back to article iCloud phishing attack hooks 39 iOS apps and WeChat

Millions of Apple users are at risk from malicious yet legitimate apps uploaded to the official App Store, which are being used in "unprecedented", live iCloud phishing attacks. The 39 identified apps, including WeChat one of the most popular instant messaging clients in the world, were compiled using a malicious version of …

  1. Ian 62

    What hope do we have for the general public to understand computer security, if 'professional' devs are downloading materials for their jobs from unknown and untrusted sources!

    1. MikeGH

      Code Signing

      Surely the download would have been signed by Apple and the fact it wasn't (and the hash didn't match)( should have meant any developer didn't use it.

      1. Dan 55 Silver badge

        Re: Code Signing

        Putting aside the stupidity of a developer downloading XCode from somewhere else which should get them immediately cast out from the Guild of Keyboard Bashers never to return, you'd have to click on the padlock in the corner of the installer window and check the certificate to find out it's been signed by a developer other than Apple.

        Perhaps something which is worth taking out of the hands of Jony Ive. First page, big huge font, "This installation file was signed by: 4pp13, 1nc. who has been a registered developer with Apple for 8 hours. Are you really sure you want to pwn your computer?"

      2. Mike Bell

        Re: Code Signing

        OK, the developers were stupid and reckless to use an unauthorised compiler.

        But... the code it produced still managed to get past App Store security checks. That's a big deal, and Apple will no doubt be smelling the coffee today. What goes into the App Store should be demonstrably kosher, and the use of a fake compiler should be detectable during app submission.

    2. Bob Vistakin
      Facepalm

      Even worse - smug western fanbois wave their ponytails in contentment saying "it's ok, it's only China." But think about this: there was no warning. These apps passed the same stringent human-inspected tests the western app stores do. How to we know this hasn't happened already "over here" and we're just waiting for the big one?

      A walled garden that lets malware in? That's Thinking Different. all right.

    3. This post has been deleted by its author

  2. Sanctimonious Prick
    Alert

    Umm...

    Fuck!

    1. Bob Vistakin
      Headmaster

      Re: Umm...

      You can say that again.

  3. This post has been deleted by its author

  4. TeeCee Gold badge
    Facepalm

    Social engineering?

    They fell for: "Looky!! Is fazter downloady heres in moody cyberlockers[1] for dis ting wot u needs."?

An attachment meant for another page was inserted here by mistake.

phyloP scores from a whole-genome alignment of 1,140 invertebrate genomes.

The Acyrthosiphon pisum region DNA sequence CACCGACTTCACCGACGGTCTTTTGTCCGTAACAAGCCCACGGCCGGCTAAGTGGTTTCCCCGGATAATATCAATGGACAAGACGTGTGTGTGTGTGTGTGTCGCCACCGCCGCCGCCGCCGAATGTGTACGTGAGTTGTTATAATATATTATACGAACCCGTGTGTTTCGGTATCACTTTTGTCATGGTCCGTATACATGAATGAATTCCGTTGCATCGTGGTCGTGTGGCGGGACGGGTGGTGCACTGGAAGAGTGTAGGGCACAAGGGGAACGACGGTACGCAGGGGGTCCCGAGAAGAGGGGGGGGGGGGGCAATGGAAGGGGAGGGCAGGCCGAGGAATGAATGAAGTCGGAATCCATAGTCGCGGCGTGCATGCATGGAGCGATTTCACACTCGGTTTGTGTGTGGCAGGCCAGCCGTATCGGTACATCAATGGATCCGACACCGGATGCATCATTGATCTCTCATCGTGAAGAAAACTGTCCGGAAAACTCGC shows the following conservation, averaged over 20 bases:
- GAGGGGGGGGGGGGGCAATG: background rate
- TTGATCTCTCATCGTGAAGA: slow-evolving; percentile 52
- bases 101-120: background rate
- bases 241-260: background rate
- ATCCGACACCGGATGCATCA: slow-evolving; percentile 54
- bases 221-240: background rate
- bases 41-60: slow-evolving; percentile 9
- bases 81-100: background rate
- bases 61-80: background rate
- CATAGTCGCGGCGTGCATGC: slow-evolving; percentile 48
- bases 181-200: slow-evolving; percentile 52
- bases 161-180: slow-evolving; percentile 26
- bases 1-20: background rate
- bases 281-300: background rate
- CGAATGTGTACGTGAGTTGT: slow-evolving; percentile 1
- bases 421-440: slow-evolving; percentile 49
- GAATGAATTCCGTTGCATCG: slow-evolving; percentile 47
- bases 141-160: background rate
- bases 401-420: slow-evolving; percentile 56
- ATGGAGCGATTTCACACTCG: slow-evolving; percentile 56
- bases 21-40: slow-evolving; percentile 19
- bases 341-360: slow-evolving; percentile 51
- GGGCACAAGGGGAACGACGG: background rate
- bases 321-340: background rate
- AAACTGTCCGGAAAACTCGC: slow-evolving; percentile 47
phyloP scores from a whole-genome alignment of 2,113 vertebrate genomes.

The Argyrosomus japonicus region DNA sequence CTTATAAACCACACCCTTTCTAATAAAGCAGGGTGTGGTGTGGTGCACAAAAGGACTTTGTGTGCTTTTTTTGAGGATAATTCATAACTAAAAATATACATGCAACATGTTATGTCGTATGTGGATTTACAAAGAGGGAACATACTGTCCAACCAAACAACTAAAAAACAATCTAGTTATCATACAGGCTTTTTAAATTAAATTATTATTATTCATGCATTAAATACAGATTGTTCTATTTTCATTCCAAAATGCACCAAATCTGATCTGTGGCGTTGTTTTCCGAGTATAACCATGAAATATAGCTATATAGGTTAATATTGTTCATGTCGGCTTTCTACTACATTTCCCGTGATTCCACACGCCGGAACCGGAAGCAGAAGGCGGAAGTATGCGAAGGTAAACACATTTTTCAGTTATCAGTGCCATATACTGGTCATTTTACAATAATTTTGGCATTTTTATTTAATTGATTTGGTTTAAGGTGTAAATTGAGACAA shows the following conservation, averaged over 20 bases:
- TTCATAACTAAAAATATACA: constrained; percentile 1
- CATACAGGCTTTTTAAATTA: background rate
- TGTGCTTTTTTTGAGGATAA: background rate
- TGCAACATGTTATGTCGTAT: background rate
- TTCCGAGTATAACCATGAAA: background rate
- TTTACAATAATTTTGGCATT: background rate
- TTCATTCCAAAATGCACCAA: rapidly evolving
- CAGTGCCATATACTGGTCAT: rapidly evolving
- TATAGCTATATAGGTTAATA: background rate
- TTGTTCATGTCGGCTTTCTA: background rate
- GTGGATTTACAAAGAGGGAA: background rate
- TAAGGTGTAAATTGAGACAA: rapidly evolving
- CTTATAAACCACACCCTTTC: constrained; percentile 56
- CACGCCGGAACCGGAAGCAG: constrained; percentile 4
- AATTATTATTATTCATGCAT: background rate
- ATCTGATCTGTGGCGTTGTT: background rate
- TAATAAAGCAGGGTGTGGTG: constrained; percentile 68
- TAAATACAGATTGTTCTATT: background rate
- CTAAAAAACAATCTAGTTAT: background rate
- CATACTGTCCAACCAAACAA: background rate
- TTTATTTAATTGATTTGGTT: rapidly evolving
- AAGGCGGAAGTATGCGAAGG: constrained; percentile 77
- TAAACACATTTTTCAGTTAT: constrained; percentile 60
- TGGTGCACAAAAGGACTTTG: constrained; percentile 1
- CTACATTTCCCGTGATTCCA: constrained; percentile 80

And these are supposed to be developers who know their stuff?

    God help us. We really are truly fucked.

    [1] Rule 1. If there's a direct download link in a forum post which goes to anywhere with a cavalier attitude to what's shared and it's an executable, caveat emptor (as in test in a VM while wearing rubber gauntlets before letting it anywhere near anything you give a shit about). Then again, if you actually get to the download before your machine's pwned via the browser, you can count that as a win.

    1. Sooty

      Re: Social engineering?

      >>And these are supposed to be developers who know their stuff?

      Unfortunately, I work as support for developers who supposedly know their stuff, when they get stumped by errors such as system is down, make sure it's running before trying this. I have to explain in detail how to start the system they develop the code for.

      I often have to explain in detail basic stuff that anyone employed in the field for more than a day should know inside and out.

      I believe many of them are straight out of university and get a 1 day language primer course before being supplied by the agencies as experienced senior developers. Nothing that the code they generate did strangely would surprise me.

  5. Frank Bitterlich
    Facepalm

    I need the list of affected apps...

    ... just to compile a personal blacklist of app developers whose apps I'll never use or download again.

    Because if their devs are so utterly clueless, their apps are dangerous even without this compromise.

    @TeeZee: God help us. We really are truly f...ed. Indeed.

    1. Britt

      Re: I need the list of affected apps...

      Fair call.

      Probably a good chance they have made apps for Android as well.

      While not using infected code, their lax take on security is universal.

    2. D@v3